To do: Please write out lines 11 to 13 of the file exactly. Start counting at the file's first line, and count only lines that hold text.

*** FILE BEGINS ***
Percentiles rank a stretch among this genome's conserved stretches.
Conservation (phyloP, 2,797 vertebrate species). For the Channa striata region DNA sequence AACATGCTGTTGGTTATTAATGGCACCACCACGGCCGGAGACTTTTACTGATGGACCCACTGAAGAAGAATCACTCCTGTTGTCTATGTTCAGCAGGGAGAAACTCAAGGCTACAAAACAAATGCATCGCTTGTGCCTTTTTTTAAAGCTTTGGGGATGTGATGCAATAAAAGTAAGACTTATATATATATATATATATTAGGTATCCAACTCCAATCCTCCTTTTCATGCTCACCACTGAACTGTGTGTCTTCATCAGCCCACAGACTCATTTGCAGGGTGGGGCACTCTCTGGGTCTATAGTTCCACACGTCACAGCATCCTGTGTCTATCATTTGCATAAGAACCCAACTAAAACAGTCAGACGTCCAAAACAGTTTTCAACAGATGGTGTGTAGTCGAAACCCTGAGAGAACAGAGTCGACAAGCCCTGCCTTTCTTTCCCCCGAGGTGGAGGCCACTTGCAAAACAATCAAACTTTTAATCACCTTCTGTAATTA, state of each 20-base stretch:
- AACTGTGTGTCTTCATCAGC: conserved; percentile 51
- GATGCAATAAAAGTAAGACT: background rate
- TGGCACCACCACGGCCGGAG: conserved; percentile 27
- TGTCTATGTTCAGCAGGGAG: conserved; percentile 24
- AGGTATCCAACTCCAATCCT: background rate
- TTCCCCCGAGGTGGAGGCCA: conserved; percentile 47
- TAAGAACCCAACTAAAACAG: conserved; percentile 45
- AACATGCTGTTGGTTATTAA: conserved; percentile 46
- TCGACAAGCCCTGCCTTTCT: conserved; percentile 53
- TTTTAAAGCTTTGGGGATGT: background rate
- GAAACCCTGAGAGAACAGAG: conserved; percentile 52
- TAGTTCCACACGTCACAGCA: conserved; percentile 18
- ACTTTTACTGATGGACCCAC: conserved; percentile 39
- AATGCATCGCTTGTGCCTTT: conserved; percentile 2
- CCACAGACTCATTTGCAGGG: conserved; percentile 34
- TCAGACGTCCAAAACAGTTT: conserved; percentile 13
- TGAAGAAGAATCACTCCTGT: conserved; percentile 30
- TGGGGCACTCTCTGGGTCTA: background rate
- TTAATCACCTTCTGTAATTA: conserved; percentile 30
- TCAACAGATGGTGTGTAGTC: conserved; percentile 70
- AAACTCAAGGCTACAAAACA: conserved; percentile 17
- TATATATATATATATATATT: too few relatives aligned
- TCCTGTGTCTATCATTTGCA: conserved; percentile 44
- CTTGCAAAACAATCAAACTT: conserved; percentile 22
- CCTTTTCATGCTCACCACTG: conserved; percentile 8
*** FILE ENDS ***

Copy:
- TCGACAAGCCCTGCCTTTCT: conserved; percentile 53
- TTTTAAAGCTTTGGGGATGT: background rate
- GAAACCCTGAGAGAACAGAG: conserved; percentile 52